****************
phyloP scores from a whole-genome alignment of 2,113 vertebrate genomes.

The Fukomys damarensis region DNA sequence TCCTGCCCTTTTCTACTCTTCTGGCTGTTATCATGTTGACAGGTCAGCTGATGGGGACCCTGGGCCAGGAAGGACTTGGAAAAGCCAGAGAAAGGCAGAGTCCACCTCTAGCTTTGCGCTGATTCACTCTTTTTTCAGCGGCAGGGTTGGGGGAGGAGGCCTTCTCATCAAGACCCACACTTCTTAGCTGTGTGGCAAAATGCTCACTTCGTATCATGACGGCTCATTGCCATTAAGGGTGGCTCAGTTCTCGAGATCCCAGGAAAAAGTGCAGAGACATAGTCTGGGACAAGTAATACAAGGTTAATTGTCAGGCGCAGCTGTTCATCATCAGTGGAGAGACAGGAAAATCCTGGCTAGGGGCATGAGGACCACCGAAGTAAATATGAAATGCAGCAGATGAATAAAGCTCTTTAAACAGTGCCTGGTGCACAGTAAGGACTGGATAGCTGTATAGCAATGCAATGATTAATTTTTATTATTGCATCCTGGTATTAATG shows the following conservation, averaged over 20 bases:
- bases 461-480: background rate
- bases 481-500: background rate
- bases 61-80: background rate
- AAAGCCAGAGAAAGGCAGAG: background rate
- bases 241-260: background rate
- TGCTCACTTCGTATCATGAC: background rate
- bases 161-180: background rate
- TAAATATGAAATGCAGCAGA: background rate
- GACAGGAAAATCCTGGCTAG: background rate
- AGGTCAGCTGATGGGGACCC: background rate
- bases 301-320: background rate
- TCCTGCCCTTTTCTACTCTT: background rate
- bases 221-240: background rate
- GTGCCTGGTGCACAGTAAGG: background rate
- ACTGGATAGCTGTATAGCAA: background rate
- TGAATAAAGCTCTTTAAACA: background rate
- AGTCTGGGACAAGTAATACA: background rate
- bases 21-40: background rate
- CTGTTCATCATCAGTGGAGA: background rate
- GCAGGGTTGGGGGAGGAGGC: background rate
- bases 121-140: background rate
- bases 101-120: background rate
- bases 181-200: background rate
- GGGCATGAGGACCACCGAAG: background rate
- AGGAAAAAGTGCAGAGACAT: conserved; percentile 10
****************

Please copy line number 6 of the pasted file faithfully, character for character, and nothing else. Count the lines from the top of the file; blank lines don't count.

- AAAGCCAGAGAAAGGCAGAG: background rate